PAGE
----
The Boston Massacre

The Boston Massacre

Tensions were high in Boston on March 5, 1770 as a mob of colonists, unhappy about recent tariffs and rising tyranny, came face to face with British Captain Thomas Preston and his men. In all the yelling and general confusion, one soldier fired into the mob, which promptly led to more firing from the rest of the troops. When the sea of colonists fled, and the haze of gunpowder cleared, the confusing incident took five lives. This event is now known as the Boston Massacre

Coined the “Fatal Fifth of March,” the massacre was used as propaganda by patriots to bring people to their side against British tyranny. The use of it as propaganda caused the Boston Massacre to stand out against the many events that led to the American Revolution. Because it was used to rally colonists as an example of a tyrannical atrocity, the legend of the Boston Massacre has possibly overshadowed the reality of it.

Right after the massacre, Captain Preston and his men were tried for murder. They were defended by John Adams, a known patriot and future president. The result? Captain Preston and most of his men were acquitted, but two of the soldiers were branded using a hot iron, and then pressed against their thumbs.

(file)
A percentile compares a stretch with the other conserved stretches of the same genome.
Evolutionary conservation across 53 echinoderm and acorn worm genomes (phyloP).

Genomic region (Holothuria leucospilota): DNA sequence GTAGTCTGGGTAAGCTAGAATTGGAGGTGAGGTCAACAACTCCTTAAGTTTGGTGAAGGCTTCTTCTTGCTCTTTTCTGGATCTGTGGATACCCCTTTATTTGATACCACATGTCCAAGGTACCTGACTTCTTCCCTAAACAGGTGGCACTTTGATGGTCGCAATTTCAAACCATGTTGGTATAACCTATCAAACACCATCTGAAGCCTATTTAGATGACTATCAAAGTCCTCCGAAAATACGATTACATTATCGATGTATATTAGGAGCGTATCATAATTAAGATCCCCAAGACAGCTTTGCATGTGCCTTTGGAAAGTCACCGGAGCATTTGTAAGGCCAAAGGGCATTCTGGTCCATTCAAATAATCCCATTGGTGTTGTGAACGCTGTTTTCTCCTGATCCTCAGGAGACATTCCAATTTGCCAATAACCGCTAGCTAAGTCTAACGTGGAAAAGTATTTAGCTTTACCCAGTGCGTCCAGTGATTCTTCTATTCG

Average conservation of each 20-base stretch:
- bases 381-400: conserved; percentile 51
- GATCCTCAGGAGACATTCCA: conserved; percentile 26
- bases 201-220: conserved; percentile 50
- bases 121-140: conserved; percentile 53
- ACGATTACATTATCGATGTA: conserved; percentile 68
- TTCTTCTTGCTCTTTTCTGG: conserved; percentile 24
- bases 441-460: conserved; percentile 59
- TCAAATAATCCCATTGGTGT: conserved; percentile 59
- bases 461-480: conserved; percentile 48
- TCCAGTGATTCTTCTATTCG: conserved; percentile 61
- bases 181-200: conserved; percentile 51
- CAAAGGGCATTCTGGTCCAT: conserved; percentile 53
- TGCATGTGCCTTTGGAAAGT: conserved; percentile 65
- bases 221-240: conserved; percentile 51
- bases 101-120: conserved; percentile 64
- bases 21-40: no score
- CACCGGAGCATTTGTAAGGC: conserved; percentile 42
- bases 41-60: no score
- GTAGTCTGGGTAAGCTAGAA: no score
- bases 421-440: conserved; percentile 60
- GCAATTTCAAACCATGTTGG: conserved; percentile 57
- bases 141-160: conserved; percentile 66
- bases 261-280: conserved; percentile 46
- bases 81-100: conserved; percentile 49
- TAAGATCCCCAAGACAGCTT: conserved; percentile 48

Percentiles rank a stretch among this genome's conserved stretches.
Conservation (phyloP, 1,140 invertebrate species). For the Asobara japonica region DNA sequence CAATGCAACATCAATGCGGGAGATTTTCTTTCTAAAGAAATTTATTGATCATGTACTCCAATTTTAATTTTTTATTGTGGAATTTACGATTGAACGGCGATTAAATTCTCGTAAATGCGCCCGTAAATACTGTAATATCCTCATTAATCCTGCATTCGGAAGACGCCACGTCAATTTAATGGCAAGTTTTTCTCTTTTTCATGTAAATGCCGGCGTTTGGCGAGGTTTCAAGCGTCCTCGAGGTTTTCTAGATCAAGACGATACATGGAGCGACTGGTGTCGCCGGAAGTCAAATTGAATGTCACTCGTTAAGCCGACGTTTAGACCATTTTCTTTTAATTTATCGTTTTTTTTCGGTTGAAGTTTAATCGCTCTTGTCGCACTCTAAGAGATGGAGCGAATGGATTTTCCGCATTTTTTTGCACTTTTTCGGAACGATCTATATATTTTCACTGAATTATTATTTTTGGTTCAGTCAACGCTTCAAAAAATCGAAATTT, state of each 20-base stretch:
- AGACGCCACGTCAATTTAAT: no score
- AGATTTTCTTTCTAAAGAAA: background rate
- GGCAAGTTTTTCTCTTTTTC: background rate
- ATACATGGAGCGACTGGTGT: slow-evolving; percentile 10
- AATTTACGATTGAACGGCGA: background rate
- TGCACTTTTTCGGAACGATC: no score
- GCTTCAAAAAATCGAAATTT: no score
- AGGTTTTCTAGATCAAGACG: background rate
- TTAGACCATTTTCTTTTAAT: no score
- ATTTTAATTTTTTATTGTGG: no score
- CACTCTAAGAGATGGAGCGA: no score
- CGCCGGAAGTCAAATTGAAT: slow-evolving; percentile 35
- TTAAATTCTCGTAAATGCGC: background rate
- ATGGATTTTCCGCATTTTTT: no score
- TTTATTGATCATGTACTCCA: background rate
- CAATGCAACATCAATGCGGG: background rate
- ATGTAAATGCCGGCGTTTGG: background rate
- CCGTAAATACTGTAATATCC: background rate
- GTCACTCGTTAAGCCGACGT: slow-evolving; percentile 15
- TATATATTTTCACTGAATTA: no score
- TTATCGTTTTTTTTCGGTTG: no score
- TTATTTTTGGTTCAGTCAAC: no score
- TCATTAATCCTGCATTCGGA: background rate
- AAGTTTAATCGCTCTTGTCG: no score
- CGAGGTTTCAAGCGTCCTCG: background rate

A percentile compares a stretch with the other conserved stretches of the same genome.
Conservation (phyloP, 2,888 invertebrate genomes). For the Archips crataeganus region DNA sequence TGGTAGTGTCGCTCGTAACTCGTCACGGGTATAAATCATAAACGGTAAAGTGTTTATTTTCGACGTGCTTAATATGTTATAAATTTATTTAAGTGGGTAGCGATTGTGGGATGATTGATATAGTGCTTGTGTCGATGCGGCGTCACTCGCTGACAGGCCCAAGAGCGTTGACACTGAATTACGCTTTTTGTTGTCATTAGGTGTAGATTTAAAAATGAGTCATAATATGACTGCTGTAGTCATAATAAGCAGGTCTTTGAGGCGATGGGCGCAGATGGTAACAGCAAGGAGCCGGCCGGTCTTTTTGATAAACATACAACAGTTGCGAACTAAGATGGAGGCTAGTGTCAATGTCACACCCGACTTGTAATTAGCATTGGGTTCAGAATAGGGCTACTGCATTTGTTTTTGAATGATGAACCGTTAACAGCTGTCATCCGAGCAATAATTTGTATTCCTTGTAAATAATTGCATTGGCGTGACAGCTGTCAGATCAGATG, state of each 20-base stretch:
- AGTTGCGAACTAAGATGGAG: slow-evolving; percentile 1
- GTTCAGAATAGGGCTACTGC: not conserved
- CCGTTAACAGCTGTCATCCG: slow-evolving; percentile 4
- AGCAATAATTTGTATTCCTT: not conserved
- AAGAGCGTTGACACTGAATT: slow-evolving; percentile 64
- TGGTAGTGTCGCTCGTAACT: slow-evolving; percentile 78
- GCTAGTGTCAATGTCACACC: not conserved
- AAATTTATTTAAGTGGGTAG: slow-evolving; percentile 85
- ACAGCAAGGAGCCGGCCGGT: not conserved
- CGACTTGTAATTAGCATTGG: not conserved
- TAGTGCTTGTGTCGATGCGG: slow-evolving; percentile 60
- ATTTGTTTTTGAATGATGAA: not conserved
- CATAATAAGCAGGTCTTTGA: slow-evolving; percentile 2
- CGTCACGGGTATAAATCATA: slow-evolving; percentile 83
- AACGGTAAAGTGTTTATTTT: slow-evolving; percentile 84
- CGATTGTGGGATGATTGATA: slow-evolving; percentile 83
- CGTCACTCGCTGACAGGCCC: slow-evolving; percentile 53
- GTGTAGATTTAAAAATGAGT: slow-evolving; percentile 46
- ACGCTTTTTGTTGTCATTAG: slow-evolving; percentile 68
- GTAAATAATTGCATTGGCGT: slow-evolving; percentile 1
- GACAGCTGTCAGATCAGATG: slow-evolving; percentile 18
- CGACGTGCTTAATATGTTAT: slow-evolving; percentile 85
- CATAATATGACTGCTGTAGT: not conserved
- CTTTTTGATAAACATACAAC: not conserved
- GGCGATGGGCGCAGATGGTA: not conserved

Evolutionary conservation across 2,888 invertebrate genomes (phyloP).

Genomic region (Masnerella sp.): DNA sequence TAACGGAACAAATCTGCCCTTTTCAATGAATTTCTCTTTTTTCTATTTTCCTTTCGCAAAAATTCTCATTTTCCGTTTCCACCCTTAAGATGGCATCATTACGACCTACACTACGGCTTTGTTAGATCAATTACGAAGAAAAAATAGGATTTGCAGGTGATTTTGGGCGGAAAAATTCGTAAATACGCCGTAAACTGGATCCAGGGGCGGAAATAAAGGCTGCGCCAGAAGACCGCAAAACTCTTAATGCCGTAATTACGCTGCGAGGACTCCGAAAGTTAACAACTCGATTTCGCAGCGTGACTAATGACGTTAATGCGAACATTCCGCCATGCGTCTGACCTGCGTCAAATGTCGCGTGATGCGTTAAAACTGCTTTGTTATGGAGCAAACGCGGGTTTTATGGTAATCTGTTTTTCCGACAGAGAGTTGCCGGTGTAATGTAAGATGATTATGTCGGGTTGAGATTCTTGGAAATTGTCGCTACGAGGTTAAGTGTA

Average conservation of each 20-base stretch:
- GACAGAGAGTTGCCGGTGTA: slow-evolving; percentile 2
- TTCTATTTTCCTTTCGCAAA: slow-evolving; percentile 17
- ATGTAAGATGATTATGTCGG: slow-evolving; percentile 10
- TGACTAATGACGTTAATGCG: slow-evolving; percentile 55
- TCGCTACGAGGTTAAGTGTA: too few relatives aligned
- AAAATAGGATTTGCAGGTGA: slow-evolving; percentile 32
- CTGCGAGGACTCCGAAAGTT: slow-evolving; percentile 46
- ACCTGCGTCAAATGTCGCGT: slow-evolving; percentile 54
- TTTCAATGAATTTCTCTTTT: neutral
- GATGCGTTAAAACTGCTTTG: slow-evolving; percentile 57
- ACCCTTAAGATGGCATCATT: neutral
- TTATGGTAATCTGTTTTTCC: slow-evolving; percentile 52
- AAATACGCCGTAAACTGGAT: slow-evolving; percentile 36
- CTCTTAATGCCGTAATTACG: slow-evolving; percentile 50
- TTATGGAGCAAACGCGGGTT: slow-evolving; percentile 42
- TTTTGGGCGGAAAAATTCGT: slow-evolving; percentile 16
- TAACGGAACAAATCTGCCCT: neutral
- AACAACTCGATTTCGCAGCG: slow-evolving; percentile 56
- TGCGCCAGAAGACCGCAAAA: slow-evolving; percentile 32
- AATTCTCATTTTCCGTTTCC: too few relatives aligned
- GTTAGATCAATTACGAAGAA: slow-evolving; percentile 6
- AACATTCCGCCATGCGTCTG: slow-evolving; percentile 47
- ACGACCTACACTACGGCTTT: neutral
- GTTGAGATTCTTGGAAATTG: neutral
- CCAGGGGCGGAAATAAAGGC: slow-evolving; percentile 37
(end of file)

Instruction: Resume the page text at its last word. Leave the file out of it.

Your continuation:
Due to the use of it as propaganda, some say that the Boston Massacre was blown out of proportion. Others say that this event is what led to the American Revolution. No matter which side you stand on, the Boston Massacre is one of the best examples of how bias plays a part in history. Which side of history do you stand on?

Learn more about the Boston Massacre at:

Research Questions:

Why would patriots want to call this a massacre, and use it to persuade others?

Why was Boston one of the birthplaces of the American Revolution?

Posted March 22, 2017

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